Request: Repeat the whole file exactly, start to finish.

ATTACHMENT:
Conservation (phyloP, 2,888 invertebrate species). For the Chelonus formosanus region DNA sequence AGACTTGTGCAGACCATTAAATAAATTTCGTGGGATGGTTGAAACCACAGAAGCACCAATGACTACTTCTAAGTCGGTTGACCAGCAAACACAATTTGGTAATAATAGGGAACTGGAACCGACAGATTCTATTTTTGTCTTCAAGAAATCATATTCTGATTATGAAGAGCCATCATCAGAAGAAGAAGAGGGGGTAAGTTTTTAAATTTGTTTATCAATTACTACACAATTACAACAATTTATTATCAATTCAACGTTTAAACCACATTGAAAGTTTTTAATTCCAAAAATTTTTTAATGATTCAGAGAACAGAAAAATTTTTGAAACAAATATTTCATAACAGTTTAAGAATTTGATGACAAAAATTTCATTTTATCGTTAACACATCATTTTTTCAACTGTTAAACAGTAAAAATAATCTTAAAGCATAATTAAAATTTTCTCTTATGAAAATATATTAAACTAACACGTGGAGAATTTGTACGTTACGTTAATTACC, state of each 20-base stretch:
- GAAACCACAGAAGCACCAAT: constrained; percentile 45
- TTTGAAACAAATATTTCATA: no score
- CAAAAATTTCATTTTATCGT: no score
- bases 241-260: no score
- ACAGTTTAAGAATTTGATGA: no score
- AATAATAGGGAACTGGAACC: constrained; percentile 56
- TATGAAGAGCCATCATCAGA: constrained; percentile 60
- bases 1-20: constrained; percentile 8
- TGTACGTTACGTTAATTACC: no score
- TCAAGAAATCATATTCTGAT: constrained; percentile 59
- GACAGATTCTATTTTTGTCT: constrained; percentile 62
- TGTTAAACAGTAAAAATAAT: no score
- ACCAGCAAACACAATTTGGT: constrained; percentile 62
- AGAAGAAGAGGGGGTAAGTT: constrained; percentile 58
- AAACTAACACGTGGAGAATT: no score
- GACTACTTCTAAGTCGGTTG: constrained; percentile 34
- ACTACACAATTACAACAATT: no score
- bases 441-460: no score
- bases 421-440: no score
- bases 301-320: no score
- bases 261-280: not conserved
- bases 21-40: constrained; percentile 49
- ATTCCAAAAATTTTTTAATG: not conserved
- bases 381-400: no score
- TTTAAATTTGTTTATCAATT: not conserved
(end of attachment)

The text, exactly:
Conservation (phyloP, 2,888 invertebrate species). For the Chelonus formosanus region DNA sequence AGACTTGTGCAGACCATTAAATAAATTTCGTGGGATGGTTGAAACCACAGAAGCACCAATGACTACTTCTAAGTCGGTTGACCAGCAAACACAATTTGGTAATAATAGGGAACTGGAACCGACAGATTCTATTTTTGTCTTCAAGAAATCATATTCTGATTATGAAGAGCCATCATCAGAAGAAGAAGAGGGGGTAAGTTTTTAAATTTGTTTATCAATTACTACACAATTACAACAATTTATTATCAATTCAACGTTTAAACCACATTGAAAGTTTTTAATTCCAAAAATTTTTTAATGATTCAGAGAACAGAAAAATTTTTGAAACAAATATTTCATAACAGTTTAAGAATTTGATGACAAAAATTTCATTTTATCGTTAACACATCATTTTTTCAACTGTTAAACAGTAAAAATAATCTTAAAGCATAATTAAAATTTTCTCTTATGAAAATATATTAAACTAACACGTGGAGAATTTGTACGTTACGTTAATTACC, state of each 20-base stretch:
- GAAACCACAGAAGCACCAAT: constrained; percentile 45
- TTTGAAACAAATATTTCATA: no score
- CAAAAATTTCATTTTATCGT: no score
- bases 241-260: no score
- ACAGTTTAAGAATTTGATGA: no score
- AATAATAGGGAACTGGAACC: constrained; percentile 56
- TATGAAGAGCCATCATCAGA: constrained; percentile 60
- bases 1-20: constrained; percentile 8
- TGTACGTTACGTTAATTACC: no score
- TCAAGAAATCATATTCTGAT: constrained; percentile 59
- GACAGATTCTATTTTTGTCT: constrained; percentile 62
- TGTTAAACAGTAAAAATAAT: no score
- ACCAGCAAACACAATTTGGT: constrained; percentile 62
- AGAAGAAGAGGGGGTAAGTT: constrained; percentile 58
- AAACTAACACGTGGAGAATT: no score
- GACTACTTCTAAGTCGGTTG: constrained; percentile 34
- ACTACACAATTACAACAATT: no score
- bases 441-460: no score
- bases 421-440: no score
- bases 301-320: no score
- bases 261-280: not conserved
- bases 21-40: constrained; percentile 49
- ATTCCAAAAATTTTTTAATG: not conserved
- bases 381-400: no score
- TTTAAATTTGTTTATCAATT: not conserved